ADL to Israel: Let foreign workers’ kids stay

The ADL’s statement echoes those of many of Israel’s human rights organizations.

August 11, 2010 03:41
1 minute read.
Children of foreign workers climb a metal bookcase in Tel Aviv as their parents meet .

311_foreign workers' kids. (photo credit: Ariel Schalit/AP)

The Anti-Defamation League on Tuesday joined the chorus of groups and individuals calling on the government to reverse its decision to deport children of foreign workers and their families.

The ADL called on the government to extend, on humanitarian grounds, the protection of legal status to all of the children of foreign workers now in Israel rather than create a distinction that would result in about 400 of them being deported. The organization said it would be more humane to apply Israel’s new policy for determining whether children of foreign workers can stay in Israel to future cases.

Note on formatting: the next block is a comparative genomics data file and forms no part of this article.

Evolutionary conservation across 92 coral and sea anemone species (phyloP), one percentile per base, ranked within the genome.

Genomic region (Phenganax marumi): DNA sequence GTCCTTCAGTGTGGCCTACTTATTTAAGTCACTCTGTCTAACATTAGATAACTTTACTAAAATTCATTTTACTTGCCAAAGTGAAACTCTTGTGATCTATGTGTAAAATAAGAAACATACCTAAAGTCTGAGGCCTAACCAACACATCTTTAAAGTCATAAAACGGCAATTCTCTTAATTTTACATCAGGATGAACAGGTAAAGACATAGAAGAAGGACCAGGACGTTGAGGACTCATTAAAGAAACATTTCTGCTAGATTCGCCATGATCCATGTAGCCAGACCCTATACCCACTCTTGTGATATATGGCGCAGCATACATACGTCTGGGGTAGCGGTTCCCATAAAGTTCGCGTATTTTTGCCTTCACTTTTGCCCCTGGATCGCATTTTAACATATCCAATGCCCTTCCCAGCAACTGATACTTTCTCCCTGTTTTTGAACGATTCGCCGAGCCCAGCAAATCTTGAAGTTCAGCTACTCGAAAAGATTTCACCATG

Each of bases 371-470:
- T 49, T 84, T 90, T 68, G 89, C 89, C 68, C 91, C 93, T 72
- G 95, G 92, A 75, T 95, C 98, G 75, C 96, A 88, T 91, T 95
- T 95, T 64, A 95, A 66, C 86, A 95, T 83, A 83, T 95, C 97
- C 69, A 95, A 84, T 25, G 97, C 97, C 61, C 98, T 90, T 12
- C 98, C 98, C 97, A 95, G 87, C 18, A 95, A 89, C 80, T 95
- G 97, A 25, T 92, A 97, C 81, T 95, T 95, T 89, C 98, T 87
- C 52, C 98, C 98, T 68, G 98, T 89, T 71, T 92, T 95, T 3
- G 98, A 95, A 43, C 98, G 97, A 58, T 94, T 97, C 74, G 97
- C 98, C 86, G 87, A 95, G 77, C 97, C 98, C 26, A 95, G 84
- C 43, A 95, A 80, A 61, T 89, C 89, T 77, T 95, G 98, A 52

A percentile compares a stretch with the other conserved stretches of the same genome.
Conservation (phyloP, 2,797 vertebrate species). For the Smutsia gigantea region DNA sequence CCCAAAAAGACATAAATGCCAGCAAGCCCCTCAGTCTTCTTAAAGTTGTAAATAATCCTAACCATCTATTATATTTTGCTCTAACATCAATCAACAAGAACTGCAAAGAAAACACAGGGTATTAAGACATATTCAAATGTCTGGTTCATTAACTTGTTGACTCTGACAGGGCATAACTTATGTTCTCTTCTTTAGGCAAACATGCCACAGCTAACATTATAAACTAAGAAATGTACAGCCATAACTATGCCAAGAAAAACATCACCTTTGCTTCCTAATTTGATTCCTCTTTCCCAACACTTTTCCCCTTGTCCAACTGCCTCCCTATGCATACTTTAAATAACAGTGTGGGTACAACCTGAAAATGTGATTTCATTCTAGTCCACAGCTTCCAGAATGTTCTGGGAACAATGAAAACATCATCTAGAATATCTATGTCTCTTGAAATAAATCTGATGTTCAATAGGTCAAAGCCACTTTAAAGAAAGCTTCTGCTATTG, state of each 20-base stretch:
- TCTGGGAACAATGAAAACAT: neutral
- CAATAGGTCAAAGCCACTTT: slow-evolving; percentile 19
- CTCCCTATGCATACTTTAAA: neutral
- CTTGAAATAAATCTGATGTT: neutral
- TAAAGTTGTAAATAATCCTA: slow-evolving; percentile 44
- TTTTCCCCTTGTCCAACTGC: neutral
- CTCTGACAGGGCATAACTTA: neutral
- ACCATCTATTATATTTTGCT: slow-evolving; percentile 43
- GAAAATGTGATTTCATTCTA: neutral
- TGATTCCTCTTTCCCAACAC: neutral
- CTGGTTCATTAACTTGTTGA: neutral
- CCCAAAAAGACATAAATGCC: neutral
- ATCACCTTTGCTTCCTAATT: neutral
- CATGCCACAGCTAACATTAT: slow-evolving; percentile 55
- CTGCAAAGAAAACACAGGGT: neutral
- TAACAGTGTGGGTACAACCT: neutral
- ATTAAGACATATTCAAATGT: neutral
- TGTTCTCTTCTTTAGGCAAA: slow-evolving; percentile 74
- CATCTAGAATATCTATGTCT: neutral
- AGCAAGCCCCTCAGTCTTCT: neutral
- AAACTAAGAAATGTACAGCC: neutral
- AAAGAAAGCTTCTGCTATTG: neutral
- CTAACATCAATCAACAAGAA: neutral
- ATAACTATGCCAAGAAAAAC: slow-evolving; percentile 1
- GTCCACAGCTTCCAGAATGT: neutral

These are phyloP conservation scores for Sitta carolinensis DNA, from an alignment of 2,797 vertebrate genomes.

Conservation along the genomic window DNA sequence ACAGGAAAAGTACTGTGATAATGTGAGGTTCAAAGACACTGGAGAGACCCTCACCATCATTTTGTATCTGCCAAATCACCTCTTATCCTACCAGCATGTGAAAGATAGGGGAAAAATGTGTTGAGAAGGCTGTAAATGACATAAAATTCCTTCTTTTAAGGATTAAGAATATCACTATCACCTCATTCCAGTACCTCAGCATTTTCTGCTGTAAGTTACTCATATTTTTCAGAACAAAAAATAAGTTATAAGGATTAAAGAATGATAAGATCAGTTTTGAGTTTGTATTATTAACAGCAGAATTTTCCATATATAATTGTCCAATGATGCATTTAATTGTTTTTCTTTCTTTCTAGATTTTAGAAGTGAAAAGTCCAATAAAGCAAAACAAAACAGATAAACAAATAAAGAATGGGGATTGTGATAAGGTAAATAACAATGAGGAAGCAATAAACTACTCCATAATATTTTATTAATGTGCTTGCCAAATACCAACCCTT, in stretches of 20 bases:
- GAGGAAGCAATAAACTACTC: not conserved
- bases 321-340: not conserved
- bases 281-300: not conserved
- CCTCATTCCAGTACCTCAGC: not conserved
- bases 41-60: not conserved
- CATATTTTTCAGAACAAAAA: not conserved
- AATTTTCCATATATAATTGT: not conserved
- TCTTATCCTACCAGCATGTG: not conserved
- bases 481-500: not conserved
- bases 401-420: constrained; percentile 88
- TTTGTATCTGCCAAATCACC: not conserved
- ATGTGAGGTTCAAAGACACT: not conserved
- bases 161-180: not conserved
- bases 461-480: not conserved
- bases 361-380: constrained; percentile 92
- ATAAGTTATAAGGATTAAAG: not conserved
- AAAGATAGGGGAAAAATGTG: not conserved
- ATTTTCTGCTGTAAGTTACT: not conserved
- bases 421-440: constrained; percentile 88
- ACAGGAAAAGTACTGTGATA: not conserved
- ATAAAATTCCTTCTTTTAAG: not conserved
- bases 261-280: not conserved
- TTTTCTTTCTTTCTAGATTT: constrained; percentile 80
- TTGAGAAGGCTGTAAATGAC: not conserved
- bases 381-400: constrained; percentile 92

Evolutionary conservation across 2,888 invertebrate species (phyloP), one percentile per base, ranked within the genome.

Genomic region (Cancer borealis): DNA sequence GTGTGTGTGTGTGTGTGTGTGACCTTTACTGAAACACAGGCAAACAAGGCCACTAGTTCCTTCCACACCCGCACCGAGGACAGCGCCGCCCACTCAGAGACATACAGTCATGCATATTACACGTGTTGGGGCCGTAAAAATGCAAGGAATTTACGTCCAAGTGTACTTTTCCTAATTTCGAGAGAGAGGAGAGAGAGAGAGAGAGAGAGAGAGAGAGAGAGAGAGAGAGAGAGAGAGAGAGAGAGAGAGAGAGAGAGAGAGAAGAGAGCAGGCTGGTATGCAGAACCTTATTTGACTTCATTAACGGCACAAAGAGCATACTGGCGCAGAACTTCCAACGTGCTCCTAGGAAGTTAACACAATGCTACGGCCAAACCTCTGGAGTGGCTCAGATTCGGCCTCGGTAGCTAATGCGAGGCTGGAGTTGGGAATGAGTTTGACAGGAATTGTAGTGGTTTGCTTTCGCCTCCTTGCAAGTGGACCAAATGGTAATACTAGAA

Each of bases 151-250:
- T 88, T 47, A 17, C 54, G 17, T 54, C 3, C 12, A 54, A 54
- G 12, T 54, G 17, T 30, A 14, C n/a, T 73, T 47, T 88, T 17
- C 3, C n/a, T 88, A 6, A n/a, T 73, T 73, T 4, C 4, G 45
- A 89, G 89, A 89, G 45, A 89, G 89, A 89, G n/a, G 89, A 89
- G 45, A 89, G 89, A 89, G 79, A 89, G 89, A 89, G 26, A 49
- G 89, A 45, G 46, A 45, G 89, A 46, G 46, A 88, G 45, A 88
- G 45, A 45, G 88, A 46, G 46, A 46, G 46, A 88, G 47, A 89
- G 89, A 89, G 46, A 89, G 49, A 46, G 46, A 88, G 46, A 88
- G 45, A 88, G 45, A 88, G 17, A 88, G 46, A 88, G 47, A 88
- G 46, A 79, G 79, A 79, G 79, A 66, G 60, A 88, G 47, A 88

“The issue of status for the children of foreign workers is complex, and the government of Israel has had to weigh numerous considerations, including the impact on Israeli society, current Israeli immigration law, and the impact on the families of these foreign workers,” said Abraham H. Foxman, ADL national director.

“That being said, the 400 children now in Israel who do not meet the guidelines for legal status as determined by Israel’s new policy should be grandfathered in and permitted to stay on humanitarian grounds. Going forward, this new policy can be implemented.”

The ADL’s statement echoes those of many of Israel’s human rights organizations as well as dozens of liberal ministers and MKs.

On August 1, the cabinet established criteria for children of foreign workers to remain legally in Israel.

Under this new policy, an estimated 800 children of foreign workers will be permitted to stay in the country, and approximately 400 children who do not meet these conditions are to be deported within a month.

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